After getting his diploma, Frank played with a rock band called Purple Haze until he was asked to do a solo at the Holiday Inn in Corner Brook. He has been solo ever since.
Frank can play five instruments simultaneously, although he has to move his mouth from the harmonica to the microphone for the singing parts. He sometimes has conversations with his piano player and base player (his two big toes) on stage. His act is visually funny as well as musically entertaining.
Eventually he returned to living in Toronto and played his way across the country. When we met, I was working as a cop in the Toronto area and Frank was playing to sold-out houses, making more money than four entertainers usually made and having more fun than most people.
I asked him why the “A” in front of his name. He grinned as he explained that he was named after his father, Allan William, who was always known as Bill. He was named Allan Frank, but always known as Frank. At the time Frank was getting radio play, another singer, Frank Mills, also had a couple of hits. A radio DJ told Frank he might be losing money because, at glance, the names were so much alike that disc jockeys might be crediting Frank Mills with Frank Willis’ royalties.
Tales from the Tours
Over the years of our friendship, Frank has told me some of his favourite “road stories,” like this incident from La Scie in the 1970s.
Frank had set up his equipment at the venue and was heading back to his motorhome to change his clothes when a couple passed him on their way up the steps.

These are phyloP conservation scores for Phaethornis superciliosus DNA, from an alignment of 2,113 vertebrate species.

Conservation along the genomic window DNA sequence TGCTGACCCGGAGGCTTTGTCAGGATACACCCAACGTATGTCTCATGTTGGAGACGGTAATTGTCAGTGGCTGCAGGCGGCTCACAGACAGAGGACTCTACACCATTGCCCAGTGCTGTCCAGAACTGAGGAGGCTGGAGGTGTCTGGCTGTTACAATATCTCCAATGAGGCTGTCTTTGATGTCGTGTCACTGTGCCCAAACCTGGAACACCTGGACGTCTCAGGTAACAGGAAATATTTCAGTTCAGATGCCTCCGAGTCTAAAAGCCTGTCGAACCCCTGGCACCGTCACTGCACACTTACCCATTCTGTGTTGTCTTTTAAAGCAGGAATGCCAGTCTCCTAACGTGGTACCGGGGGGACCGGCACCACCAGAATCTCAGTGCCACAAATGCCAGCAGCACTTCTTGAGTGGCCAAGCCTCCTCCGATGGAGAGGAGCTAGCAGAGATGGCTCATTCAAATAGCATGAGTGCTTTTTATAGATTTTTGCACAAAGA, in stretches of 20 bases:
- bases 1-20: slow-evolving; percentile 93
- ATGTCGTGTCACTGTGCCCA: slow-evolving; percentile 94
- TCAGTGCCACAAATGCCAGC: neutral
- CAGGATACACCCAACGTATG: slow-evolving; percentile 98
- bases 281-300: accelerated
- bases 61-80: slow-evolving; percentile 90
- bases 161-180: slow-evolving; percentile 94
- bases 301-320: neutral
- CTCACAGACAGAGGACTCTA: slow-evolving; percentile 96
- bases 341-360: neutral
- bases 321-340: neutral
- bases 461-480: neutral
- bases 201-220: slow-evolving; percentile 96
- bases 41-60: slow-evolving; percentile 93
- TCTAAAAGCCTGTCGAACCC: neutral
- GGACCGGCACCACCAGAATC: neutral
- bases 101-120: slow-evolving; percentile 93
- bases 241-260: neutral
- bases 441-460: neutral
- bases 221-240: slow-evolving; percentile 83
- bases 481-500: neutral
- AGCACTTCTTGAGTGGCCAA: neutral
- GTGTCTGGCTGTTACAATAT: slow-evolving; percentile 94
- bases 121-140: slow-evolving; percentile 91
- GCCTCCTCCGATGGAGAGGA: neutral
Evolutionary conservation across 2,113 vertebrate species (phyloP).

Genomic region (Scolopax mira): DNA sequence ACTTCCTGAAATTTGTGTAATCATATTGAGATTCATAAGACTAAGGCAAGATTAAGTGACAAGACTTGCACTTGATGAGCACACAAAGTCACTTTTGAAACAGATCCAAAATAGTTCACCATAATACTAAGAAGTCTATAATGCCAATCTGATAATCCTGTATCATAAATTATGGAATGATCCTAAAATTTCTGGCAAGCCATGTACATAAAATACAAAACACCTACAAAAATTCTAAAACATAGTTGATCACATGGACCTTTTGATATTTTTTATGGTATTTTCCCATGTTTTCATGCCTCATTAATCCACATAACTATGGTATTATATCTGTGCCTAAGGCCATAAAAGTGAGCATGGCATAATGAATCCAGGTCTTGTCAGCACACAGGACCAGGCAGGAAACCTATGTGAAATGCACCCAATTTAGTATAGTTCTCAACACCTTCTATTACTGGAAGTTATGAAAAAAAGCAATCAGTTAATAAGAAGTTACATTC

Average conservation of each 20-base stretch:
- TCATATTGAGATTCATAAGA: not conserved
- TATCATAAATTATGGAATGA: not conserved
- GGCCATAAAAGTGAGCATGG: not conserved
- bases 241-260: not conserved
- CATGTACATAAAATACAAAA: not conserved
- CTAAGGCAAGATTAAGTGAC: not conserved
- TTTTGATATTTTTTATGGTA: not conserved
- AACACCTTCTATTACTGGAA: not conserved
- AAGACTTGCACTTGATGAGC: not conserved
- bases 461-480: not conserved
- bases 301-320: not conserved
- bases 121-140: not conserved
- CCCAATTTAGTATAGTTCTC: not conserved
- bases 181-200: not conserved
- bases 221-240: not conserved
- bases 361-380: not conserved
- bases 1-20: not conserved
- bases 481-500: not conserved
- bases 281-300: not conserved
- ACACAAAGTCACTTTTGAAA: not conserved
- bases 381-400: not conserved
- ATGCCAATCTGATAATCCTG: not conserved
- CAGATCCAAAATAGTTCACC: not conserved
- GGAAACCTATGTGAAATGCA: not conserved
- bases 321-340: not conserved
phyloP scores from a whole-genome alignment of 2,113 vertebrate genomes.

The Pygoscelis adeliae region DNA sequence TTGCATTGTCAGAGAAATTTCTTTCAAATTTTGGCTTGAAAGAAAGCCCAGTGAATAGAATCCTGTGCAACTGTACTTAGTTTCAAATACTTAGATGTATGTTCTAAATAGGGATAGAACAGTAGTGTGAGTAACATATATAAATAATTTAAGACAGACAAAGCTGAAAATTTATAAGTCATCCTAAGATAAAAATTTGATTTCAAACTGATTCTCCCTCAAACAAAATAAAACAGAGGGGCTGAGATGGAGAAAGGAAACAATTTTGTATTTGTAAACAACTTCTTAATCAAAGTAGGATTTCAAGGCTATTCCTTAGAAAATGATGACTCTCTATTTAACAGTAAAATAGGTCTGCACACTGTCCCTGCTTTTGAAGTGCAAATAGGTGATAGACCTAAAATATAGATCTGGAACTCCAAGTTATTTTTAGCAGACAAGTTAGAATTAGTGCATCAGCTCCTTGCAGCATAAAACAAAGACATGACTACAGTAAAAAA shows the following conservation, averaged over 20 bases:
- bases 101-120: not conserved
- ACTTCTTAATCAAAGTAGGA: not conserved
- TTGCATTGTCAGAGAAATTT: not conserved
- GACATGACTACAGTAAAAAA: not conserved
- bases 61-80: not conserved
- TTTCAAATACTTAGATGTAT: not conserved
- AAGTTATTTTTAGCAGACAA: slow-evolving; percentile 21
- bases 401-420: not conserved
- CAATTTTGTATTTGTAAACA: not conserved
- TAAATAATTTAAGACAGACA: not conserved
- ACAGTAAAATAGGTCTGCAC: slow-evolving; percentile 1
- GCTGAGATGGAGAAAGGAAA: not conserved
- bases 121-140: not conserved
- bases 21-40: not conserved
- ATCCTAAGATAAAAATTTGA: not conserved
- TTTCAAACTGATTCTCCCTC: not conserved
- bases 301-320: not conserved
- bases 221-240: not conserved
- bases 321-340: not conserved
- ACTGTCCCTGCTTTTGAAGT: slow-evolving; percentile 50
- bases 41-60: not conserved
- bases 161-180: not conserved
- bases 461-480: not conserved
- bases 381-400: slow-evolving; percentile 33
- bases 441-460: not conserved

He overheard the lady say, “Dat’s ’e.”
The man answered, “Go on?”
No b’y, dat’s ’e,” she said dragging her husband toward Frank. To Frank, she said, “I told me ’usband that t’was you and ’e didn’t know t’was you, but I knew t’was you ’cause I seen you on TV and in the paper.” She told Frank she loved his music and gave him a hug.
As they turned to leave, her husband asked, “Who was dat?”
“You mean you don’t know who dat is? Sure dat’s A. Frank Willis.”
“Well Lard God almighty, why didn’t you tell me dat was ’e,” he said. He turned and shook Frank’s hand, saying, “B’y, the wife knew t’was you, but I didn’t know t’was you ’til she told me t’was you and now dat I knows ‘tis you, I got to tell you, my son, I’m some glad to meet you.”
While in Rigolet, Labrador, for a performance in the 1990s, Frank was walking around the community when an eight-year-old boy, seeing this stranger, asked him if he was the new schoolteacher.
When Frank told him he wasn’t, the boy inquired, “What are you doing here then?”
“I’m an entertainer, and I’m here to do a show tonight at the community hall,” Frank said. “Didn’t you see my poster on the window over at the store?”
“Oh, you’re that singer?”
When Frank confirmed that indeed he was, the little fellow said, “You’re not worth it!”
Not worth what?” Frank asked.
“What you got wrote on your poster, $20.”
“How do you know I’m not worth it?” a curious Frank asked.
“My father got all your tapes, and I listened to them,” the boy replied. “You’re not worth it.”
The Show Goes On
Most people would never agree with the eight-year-old. Most I’ve talked to say A. Frank is well worth the money and prove it by going back to see his great act time after time.
Next year Frank will celebrate his 45th anniversary as an entertainer. He is operating out Edmonton these days and still performs across the country. He no longer plays in bars but at festivals, business conferences and other events. He’s returning the province this summer and will be at the Beach Festival in North West River, Labrador on July 25 and 26, and at the Big Hill Festival in Cox’s Cove on July 31 and August 1. He will also be along with us to highlight the entertainment on our Downhome Cruise in December. For updates and other information about A. Frank, check his website at www.afrankwillis.com. For more on the Downhome Cruise check www.downhomelife.com.